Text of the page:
Presently, Harris directs a very successful national Indian Leadership training initiative entitled the American Indian Ambassadors Program. Based on her past work with tribal governments and using traditional tribal values and perspectives as a foundation, this special Program is designed to empower a new generation of Native American leaders to meet the challenges of the 21st Century. This project is a fitting legacy to Harris’ devotion to strengthening tribal governments and gives Tribal America a new cadre of leaders blessed by her spirit.

As a national leader, Harris has influenced the agendas of the civil rights, feminist, environmental and world peace movements. She was a founding member of Common Cause and the National Urban Coalition and is an ardent spokes person against poverty and social injustice. As an advocate for women’s rights, she was a founder of the National Women’s Political Causes. In 1980, as the Vice Presidential nominee on the Citizens Party ticket with Barry Commoner, Harris firmly added environmental issues to that and future presidential campaigns. Her influence now reaches to the international community to promote peace as well. She was an original member of Global Tomorrow Coalition, the U.S. Representative to the OAS Inter-American indigenous Institute.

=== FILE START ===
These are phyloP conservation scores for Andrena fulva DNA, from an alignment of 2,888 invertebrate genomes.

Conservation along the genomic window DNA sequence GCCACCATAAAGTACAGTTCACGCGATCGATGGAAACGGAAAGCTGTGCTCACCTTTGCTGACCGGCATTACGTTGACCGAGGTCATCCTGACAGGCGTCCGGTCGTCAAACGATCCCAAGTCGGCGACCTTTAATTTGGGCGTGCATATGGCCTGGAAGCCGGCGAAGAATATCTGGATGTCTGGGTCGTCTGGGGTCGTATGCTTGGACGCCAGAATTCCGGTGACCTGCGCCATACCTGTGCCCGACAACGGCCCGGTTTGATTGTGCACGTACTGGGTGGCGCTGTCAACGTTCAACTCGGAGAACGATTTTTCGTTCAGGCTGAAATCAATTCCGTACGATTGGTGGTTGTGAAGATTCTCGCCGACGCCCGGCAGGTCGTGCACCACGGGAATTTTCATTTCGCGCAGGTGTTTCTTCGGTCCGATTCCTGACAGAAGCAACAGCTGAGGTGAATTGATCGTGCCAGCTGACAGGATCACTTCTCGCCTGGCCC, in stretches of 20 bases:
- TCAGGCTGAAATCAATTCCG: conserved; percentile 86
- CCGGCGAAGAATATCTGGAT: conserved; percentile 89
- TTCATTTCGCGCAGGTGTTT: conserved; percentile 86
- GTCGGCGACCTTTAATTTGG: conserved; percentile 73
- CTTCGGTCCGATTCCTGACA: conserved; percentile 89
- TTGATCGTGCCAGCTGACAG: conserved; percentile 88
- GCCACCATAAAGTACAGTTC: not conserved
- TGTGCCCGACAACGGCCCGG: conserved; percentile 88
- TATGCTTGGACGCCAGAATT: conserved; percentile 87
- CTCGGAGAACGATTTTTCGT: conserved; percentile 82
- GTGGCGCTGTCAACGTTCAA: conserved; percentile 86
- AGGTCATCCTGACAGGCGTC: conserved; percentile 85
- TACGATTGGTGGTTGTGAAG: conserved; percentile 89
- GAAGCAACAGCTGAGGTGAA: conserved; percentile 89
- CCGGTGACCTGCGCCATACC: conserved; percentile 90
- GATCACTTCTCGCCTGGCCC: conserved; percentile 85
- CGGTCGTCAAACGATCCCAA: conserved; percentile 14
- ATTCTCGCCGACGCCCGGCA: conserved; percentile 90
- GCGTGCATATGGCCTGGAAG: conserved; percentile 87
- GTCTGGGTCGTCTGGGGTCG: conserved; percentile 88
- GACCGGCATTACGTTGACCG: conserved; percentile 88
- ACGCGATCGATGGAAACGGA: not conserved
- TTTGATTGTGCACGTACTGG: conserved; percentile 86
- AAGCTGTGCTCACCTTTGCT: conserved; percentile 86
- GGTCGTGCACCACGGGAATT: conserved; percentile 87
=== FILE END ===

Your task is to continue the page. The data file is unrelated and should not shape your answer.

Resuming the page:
In addition, she was appointed to the following Presidential Commisissions’ National Council on Indian Opportunity (Johnson); White House Fellows Commission (Nixon): U.S. commission on the Observance of International Women’s Year (Ford); Commission on Mental Health (Carter); and she represented the United States on the United Nations Education, Science and Culture Organization (UNESCO) (Carter).

Public Service
Wife of US Senator, Fred Harris. First Senator’s wife to testify before a Congressional committee. Her partnership with Senator Harris made her a strong force in Congress where she was the first Senator’s wife to testify before a Congressional committee.

Civil rights, environmental protection, the women’s movement and world peace Advocate on behalf of Tribal America

Boards (currently serving)
Native American Public Telecommunications; the National Senior Citizens Law Center; Think New Mexico; Shakespeare in Santa Fe, and Women for Meaningful Summits.

National Boards
Girl Scouts USA; Independent Sector; Council on Foundations; National Organization of Women; National Urban League; Save the Children Federation, the National Committee Against Discrimination in Housing, and the Overseas Development orporation.

Advisory Boards
The National Museum of the American Indian; American Indian Ritual Objects Repatriation Foundation,
National Institute for Women of Color; Pax World Foundation; and the Delphi International Group.